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An Overview of Mushroom Farming at Mountain Meadow Mushrooms

 

Cultivation of the Agaricus (white or crimini) mushroom consists of six steps: Phase I composting, Phase II composting (Pasteurization), spawning, casing, pinning, and cropping.  These steps are described in their naturally occurring sequence.  Of course, there are other related activities necessary to support these basic steps.  Overall, it takes approximately 9 weeks to complete an entire growing cycle from filling the room to the final clean up after harvesting has ended.  The composting process on the wharf takes about 3 weeks prior to filling the room.

 PHASE I:  MAKING MUSHROOM SUBSTRATE

 

            Substrate is the growing medium that provides the nutrients needed for mushrooms to grow.  Mushroom composting is designed to change the nutrients e.g. ammonia bearing compounds found in the initial ingredients such as cotton seed meal into compounds that are available to and selective for mushrooms.  Composting produces a food source most suited for the growth of the mushroom to the exclusion of competing fungi and bacteria.  Since the mushroom mycelium does not have a chlorophyll system it must have a growing media that supplies the sugars and carbohydrates it needs as well as the correct moisture, oxygen, and nitrogen throughout the process or the nutrients will be inadequate to support the future mushroom crop.  Mushroom farmers use various recipes when formulating mushroom compost based on the availability and cost of ingredients in their area and the individual characteristics of their farms.  Generally speaking, however, mushroom farmers in the United States use straw based stable bedding containing horse manure.  A variety of other ingredients are added in order to develop the nutrition and structure of the developing compost.   The preparation of mushroom growing media recycles vast quantities of agricultural nutrients, especially stable bedding from horse farms and race tracks and/or poultry manure.  By utilizing these nutrient-rich materials productively, the mushroom farming community performs a service to the community in terms of minimizing waste disposal.  At Mountain Meadow we only utilize stable straw, cotton seed hulls, cotton seed meal, along with canola fines and gypsum to make our growing substrate.

            The preparation of mushroom compost occurs in two steps referred as Phase I and Phase II composting.  Phase I compost preparation occurs outdoors on a cement slab, referred to as a wharf.  A specially designed compost turning machine is used to mix and water the ingredients, and a front-end loader is necessary to move the ingredients on the wharf.  Mountain Meadow has two such loaders costing about $200,000+ each.

            Phase I composting begins on all mushroom farms with a preliminary or “pre-wet” step.  Piles of the straw are wetted down by pumping reclaimed wharf water on them.  This wetting step initiates the heating process, a result of the growth and reproduction of microorganisms naturally present in the bedding straw.  This serves to soften the hay or straw and makes it more water absorbent.  These piles are mixed several times to produce uniform starting compost.  The pre-wet stage may last from 5 to 15 days depending on the season and condition of the straw. At this point the manure in the straw has been consumed by many strains of bacteria that were naturally present in the bedding straw.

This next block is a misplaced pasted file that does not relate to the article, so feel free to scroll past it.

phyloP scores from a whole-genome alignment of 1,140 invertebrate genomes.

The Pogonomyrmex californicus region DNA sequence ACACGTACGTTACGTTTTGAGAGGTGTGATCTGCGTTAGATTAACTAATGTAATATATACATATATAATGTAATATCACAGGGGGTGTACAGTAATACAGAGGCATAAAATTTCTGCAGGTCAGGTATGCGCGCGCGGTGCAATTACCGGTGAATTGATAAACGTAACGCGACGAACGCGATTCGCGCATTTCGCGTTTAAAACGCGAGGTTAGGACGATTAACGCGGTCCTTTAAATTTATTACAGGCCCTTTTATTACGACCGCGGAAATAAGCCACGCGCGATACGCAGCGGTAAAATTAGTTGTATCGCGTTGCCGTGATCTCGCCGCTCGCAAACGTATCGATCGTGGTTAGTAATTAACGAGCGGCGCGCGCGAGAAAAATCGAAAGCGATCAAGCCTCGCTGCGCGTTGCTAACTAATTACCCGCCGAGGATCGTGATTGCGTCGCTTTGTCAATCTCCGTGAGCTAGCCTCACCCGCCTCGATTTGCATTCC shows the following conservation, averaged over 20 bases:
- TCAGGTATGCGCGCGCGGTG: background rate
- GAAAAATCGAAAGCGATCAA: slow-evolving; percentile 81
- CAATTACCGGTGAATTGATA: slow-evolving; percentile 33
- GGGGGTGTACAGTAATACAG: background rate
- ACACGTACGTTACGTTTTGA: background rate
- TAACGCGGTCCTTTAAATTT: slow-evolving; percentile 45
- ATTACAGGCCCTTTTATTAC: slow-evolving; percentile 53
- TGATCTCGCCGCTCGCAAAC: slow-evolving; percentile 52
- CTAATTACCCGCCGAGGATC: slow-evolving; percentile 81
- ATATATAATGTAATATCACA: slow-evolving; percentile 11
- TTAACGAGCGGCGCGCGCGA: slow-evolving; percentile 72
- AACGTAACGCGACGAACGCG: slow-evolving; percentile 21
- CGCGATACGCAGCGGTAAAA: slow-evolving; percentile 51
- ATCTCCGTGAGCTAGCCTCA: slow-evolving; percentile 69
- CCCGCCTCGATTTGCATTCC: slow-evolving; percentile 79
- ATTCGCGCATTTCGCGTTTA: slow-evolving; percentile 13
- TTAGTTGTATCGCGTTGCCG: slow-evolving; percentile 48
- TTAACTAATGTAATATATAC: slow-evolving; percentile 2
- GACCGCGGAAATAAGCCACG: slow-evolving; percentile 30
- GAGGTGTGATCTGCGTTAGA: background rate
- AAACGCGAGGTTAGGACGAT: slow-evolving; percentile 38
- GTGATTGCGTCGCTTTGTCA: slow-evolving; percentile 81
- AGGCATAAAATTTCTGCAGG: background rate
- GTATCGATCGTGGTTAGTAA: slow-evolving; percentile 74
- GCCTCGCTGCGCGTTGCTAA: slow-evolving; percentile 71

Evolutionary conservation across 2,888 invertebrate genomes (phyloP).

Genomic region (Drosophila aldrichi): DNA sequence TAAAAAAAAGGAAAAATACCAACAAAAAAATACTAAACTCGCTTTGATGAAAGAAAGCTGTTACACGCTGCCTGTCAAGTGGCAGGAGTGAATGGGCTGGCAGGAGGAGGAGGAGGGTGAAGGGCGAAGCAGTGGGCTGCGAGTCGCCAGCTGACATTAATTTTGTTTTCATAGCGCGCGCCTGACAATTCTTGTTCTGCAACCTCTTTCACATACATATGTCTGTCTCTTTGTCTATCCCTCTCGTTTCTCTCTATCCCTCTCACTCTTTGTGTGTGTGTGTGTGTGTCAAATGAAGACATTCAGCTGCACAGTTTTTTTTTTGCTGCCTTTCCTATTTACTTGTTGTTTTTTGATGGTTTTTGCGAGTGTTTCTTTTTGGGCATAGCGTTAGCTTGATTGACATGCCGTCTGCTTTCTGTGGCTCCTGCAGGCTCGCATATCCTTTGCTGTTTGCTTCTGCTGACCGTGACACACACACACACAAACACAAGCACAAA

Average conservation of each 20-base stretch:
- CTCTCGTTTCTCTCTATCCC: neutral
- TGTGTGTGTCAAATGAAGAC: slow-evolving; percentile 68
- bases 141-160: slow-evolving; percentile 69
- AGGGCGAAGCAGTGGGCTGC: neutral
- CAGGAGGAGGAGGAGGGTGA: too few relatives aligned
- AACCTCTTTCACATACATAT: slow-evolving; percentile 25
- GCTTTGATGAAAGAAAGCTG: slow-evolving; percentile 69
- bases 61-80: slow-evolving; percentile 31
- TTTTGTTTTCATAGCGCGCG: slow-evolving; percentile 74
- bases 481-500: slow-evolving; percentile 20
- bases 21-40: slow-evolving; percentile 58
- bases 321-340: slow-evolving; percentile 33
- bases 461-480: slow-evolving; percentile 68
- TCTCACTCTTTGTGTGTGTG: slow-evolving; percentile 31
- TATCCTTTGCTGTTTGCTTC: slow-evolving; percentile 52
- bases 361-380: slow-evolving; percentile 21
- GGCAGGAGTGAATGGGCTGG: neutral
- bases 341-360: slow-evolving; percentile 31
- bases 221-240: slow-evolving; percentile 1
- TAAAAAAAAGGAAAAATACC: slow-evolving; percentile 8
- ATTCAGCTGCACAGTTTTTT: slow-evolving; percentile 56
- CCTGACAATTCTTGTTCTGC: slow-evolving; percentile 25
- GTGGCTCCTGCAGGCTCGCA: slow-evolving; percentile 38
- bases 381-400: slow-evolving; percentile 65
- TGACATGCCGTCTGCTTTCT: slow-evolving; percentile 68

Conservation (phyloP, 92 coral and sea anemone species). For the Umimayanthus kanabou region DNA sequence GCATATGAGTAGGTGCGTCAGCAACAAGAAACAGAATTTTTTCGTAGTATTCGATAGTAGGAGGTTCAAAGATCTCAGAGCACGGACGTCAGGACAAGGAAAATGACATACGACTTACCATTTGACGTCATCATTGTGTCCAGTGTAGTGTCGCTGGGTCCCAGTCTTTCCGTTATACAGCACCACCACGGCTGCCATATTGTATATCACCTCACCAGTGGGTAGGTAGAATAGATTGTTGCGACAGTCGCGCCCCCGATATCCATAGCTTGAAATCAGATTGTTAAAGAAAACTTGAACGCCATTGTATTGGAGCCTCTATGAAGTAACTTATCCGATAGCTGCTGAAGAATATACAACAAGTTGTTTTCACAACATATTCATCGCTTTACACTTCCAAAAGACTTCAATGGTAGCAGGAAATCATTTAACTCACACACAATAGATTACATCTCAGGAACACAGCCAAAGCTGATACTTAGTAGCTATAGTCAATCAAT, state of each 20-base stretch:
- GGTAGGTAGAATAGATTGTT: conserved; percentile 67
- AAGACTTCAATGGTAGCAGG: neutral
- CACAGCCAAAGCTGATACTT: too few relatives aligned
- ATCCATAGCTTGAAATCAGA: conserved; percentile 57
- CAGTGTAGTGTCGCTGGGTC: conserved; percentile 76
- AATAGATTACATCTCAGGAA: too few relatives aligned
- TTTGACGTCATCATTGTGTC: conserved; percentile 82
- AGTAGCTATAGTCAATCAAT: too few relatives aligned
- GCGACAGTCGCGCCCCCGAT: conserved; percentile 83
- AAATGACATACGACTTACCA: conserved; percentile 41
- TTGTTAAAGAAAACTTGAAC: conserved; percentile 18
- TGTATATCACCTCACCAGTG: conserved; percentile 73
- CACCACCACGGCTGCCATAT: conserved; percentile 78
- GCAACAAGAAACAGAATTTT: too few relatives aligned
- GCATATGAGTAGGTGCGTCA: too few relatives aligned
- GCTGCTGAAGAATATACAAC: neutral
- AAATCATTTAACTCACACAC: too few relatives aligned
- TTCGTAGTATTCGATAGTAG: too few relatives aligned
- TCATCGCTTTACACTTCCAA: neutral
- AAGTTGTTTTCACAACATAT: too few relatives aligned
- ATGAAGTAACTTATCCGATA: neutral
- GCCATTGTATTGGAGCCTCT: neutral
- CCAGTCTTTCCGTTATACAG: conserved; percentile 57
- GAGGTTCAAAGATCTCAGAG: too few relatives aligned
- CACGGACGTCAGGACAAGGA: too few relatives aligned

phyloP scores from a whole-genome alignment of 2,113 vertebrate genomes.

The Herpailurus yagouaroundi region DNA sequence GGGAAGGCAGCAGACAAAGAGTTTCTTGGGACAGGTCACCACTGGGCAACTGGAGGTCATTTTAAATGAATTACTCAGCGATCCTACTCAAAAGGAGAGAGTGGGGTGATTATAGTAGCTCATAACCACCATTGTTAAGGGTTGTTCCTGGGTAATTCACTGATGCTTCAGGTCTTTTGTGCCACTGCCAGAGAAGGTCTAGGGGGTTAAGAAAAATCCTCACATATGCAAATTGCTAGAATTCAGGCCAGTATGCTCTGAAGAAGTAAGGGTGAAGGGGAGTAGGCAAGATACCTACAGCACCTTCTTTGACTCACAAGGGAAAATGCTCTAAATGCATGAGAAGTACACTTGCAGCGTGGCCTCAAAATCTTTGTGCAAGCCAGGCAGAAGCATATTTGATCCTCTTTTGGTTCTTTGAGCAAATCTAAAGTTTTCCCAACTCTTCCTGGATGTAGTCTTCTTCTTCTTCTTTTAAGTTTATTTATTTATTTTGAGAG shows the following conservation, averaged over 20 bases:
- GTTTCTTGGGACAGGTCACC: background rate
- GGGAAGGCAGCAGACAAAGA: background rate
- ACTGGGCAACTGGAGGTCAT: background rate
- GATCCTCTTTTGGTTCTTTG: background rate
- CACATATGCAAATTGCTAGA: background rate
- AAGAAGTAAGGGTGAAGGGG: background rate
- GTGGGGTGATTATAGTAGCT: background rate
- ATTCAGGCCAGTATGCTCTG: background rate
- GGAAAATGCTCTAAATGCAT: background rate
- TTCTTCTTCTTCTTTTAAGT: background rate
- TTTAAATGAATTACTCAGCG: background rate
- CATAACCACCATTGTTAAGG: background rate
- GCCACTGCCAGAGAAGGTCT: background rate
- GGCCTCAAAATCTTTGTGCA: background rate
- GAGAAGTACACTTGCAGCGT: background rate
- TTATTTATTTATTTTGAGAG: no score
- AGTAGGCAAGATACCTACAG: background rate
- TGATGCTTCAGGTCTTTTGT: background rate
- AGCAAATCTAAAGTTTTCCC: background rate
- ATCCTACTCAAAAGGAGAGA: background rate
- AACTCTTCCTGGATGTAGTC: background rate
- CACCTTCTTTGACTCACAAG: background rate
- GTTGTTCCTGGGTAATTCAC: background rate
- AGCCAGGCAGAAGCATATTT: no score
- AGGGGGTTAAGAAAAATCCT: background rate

Following the pre-wet stage, the materials are arranged in a long pile over which are spread nitrogen supplements and gypsum, and the pile or rick is wetted again and thoroughly mixed with a turning machine.  Aerobic composting continues after the pile is wetted and formed.

            The compost rick must be carefully created and managed.  Most compost ricks are roughly 5 to 6 feet wide, 5 to 6 feet high, and as long as necessary.  The rick must hold its shape, but be loose enough to allow for aerobic conditions throughout.  Turning and watering are done at approximately 2-day intervals based on internal temperature profiles.  We strive to reach temperatures of 170o to 180o F in the ricks.  Turning provides the opportunity to water and mix the ingredients, as well as to relocate the compost from the cooler exterior to the warmer interior and vice versa.  The aeration accomplished by turning is short-lived, so pile construction, structure, and contents are critical in promoting aerobic degradation.  The number of turnings and the time between turnings depend on the condition of the starting material, the season and the time necessary for the compost to heat up.

            Mountain Meadow is a technological leader in aeration of compost ricks.  This experimental system was installed approximately 5 years ago and has eliminated all anaerobic odors in the rick.  We are currently designing a similar system for our pre-wet piles.

            Water addition is critical.  Too much water will exclude oxygen by occupying the pore space and may lead to unnecessary loss of nutrients due to leaching.  Too little water can limit the growth of bacteria and fungi.  As a general rule, most of the water is added when the pile is formed and at the time of first turning, and thereafter water is added only to adjust the moisture content.  On the last turning of Phase I composting, water may be applied generously to carry sufficient water into Phase II.  Water, nutritive value, microbial activity and temperature are like links in a chain.  When one condition is limiting, the whole chain is often affected.

            Phase I composting lasts from 16 to 28 days, depending on the nature of the material at the start, its characteristics at each turn, and the season.  At the end of Phase I, the compost should have: a) a brown color; b) short, pliable straws; c) a moisture content from 68 to 74 percent; and d) a slight odor of ammonia.  When these conditions have been reached, Phase I composting is completed.

            PHASE II: FINISHING THE COMPOST

 

            Phase II continues the conversion of nutrients into a selective food supply for the mushroom.  First, pasteurization with live steam is performed to kill any insects, nematodes, competing fungi, or other pests that may be present in the compost.  Second, any remaining ammonia levels which formed during Phase I composting are eliminated.  Ammonia can damage mushroom spawn growth.  Phase II composting can be viewed as a controlled, temperature dependent, ecological process using air and steam to maintain the compost in a temperature range best suited for thermophilic organisms to grow and reproduce.  The growth of these thermophilic (heat-living) organisms depends on the availability of carbohydrates in a usable form and the presence of nitrogen, some of which is in the form of inbound ammonia.